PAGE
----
Microsoft word - edge_geminates-named.docx
Edge Geminates: weight typology and asymmetries
Nina Topintzi & Stuart Davis
University of Leipzig & University of Indiana
It is well-known that geminate consonants are more common in intervocalic position than either in word-initial or word-final position; this relates to the fact that length cues for geminates are more salient in intervocalic position (Kraehenmann 2011). While edge geminates may not be common, their weight properties are of interest because they differ in structure from intervocalic geminates. The latter are typically heterosyllabic (though see Topintzi 2008), but edge geminates are - at least superficially - tautosyllabic, within an onset (word-initial geminate) or coda (word-final geminate). Our paper has two goals: first, to present a typology of the weight properties of edge geminates; second, to make observations that may predict whether an edge geminate patterns as heavy or light.
Consider the weight of word-initial geminates first. Researchers such as Davis
(1999, 2011a,b), Muller (2001), Topintzi (2008, 2010) and Kraehenmann (2011) show that such geminates vary as to their weight depending on the language. In Trukese and Pattani Malay, an initial geminate contributes to syllable weight whereas in Leti (Hume et al. 1997) and Baghdadi Arabic (Blanc 1964, Youssef 2013) it does not. The Trukese evidence comes from a bimoraic minimal word constraint disallowing prosodic words of the shape CV and CVC, but allowing words of the shape CVV and GV (where G = geminate). Also, as Davis and Toretta (1997) and Topintzi (2010) show, other processes in Trukese support the moraicity of an initial geminate. In Pattani Malay comparable evidence comes from stress; primary stress falls on an initial syllable only if this syllable starts with a geminate. On the other hand, evidence against the moraicity of initial geminates in both Leti and Baghdadi Arabic comes from the fact that GV words do not satisfy a bimoraic minimal word constraint nor do such syllables attract stress, although stress is weight-sensitive in these languages. Regarding word-final geminates, it can be shown that their weight also varies depending on the language. In Hadhrami (Bamkhramah 2009) and Cairene Arabic, final CVG syllables, but not final CVC ones attract stress on them; presumably, only the former are bimoraic. Also, the bimoraic word constraint in these dialects allows CVG words but not CVC ones. In contrast, Hungarian final geminates fail to pattern in a way suggesting that they are moraic (Síptar & Törkenczy 2000).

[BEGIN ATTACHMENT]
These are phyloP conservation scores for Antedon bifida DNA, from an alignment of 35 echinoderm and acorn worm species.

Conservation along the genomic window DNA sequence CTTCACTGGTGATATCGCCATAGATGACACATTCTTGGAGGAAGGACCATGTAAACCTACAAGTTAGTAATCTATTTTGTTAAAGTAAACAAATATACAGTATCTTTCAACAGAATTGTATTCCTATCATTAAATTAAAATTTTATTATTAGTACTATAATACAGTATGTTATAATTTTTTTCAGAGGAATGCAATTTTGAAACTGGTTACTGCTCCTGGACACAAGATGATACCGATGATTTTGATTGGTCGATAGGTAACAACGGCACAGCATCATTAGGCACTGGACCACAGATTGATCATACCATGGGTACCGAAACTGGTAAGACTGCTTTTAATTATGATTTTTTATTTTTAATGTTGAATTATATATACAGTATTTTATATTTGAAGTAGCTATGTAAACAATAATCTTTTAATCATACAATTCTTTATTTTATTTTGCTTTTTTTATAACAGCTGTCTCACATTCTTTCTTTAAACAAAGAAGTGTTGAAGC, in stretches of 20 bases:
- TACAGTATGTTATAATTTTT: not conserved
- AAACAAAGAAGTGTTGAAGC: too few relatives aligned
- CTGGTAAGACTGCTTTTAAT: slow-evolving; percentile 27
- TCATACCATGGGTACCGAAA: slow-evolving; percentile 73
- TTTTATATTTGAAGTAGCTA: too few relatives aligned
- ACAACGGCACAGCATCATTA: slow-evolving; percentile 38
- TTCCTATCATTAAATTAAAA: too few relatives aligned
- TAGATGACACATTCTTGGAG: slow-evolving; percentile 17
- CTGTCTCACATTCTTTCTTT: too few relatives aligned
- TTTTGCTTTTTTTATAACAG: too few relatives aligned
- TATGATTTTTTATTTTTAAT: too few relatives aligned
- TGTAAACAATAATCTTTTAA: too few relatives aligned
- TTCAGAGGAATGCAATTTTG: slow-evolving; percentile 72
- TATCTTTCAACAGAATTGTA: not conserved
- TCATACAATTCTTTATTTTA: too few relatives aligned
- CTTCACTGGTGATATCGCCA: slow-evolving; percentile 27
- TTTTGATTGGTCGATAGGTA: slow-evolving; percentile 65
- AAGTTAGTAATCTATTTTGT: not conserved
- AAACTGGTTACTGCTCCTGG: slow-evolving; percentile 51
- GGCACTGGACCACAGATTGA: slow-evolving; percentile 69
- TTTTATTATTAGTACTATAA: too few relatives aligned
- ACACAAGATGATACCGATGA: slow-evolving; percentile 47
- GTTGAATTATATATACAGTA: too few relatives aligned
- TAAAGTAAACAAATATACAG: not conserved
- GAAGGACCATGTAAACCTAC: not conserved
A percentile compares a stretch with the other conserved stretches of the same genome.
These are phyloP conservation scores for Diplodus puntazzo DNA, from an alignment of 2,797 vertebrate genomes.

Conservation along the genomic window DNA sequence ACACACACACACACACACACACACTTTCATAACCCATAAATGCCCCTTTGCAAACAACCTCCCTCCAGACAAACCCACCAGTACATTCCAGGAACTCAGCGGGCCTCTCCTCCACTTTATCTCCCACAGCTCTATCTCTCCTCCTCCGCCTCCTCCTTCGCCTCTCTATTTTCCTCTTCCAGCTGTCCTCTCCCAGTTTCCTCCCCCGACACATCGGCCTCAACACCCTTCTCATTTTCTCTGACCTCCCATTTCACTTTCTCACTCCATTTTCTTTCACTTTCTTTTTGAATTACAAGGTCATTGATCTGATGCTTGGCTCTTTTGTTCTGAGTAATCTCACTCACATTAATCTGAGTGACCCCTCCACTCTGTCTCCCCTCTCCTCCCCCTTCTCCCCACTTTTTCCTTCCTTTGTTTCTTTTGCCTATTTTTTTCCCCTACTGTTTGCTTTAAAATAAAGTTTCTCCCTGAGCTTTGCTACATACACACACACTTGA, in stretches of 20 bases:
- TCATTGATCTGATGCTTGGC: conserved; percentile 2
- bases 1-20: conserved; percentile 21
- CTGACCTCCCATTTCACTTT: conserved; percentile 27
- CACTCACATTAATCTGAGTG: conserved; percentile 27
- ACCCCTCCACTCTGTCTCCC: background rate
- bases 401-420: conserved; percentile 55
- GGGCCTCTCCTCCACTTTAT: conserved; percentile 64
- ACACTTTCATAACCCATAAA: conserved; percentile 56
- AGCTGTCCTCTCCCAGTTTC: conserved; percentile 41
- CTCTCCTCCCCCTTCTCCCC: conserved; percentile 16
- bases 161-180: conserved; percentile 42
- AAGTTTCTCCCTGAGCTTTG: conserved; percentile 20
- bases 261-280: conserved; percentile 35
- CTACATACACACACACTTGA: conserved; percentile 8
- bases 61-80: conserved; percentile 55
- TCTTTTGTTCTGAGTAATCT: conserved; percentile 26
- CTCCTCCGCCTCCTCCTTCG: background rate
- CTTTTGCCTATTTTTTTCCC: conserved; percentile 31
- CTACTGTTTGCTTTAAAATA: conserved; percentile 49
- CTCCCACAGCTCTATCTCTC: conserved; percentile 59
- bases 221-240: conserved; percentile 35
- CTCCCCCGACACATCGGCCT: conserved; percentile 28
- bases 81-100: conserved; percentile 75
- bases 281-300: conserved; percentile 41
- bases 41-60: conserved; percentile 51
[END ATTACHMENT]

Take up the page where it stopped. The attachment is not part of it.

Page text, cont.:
Besides offering a typology showing the weight properties of edge geminates, we
also tackle the more difficult matter of determining factors that might predict the behavior of edge geminates. In doing this, we consider the relationship between edge geminates and edge consonant clusters in the language under consideration: Are edge geminates unique in the language in that there are no edge clusters or do edge clusters occur? If they do occur, what is the relationship between an edge geminate and an edge cluster regarding weight properties? As an initial finding, we observe that if the edge geminate is unique, it is more likely to pattern as moraic. For example, Trukese and Pattani Malay do not have initial clusters; the initial geminate patterns as moraic. Hadhrami Arabic lacks final clusters; the final geminate acts as moraic. A second observation is that if a language does have edge clusters, the edge geminate will tend to pattern the same way as the cluster with respect to weight. For example, Leti and Baghdadi Arabic with weightless initial geminates also have initial clusters that are
weightless. Final clusters in Hungarian act as nonmoraic, but as moraic in Cairene
Arabic. The corresponding final geminates exhibit the exact same behavior. We discuss
exceptions to this and also note that our observation predicts weight asymmetries
between initial and final geminates in the same language. Examples of Arabic, Berber
and Swiss German will be considered. References
Bamakhramah, M. (2009). Syllable Structure in Arabic Varieties with a Focus on
Superheavy Syllables. Doctoral dissertation, Indiana University.
Blanc, Haim (1964) Communal Dialects in Baghdad. Cambridge, MA: Harvard University
Davis, Stuart (1999) On the Representation of Initial Geminates. Phonology 16:93-104. Davis, Stuart (2011a) Quantity. In John Goldsmith, Jason Riggle and Alan Yu (eds.), The
Handbook of Phonological Theory. pp. 103-140, Oxford: Wiley-Blackwell.
Davis, Stuart (2011b) Geminates. In Marc van Oostendorp, Colin J. Ewen, Elizabeth
Hume & Keren Rice (eds.), The Blackwell Companion to Phonology. v. 2, pp. 837-859, Malden, MA & Oxford: Wiley-Blackwell.
Davis, Stuart and Gina Toretta (1997) An Optimality-Theoretic Account of
Compensatory Lengthening and Geminate Throwback in Trukese. NELS 28:111-126.
Hume, Elizabeth, Jennifer Muller, and Aone van Engelenhoven (1997) Non-moraic
Geminates in Leti. Phonology 14:371-402.
Kraehenmann (2011) Initial Geminates. In Marc van Oostendorp, Colin J. Ewen,
Elizabeth Hume & Keren Rice (eds.), The Blackwell Companion to Phonology. v. 2, pp. 1124-2246-, Malden, MA & Oxford: Wiley-Blackwell.
Muller, Jennifer (2001) The Phonology and Phonetics of Word-Initial Geminates.
Doctoral dissertation, The Ohio State University
Síptar, Péter & MiklósTörkenczy (2000) The Phonology of Hungarian. Oxford: Oxford
Topintzi, Nina (2008) On the Existence of Moraic Onsets. Natural Language and
Topintzi, Nina (2010) Onsets: Suprasegmental and Prosodic Behavior. Cambridge:
Youssef, Islam (2013) Place Assimilation in Arabic: Contrast, Features, and Constraints. Doctoral dissertation, University of Tromsø.
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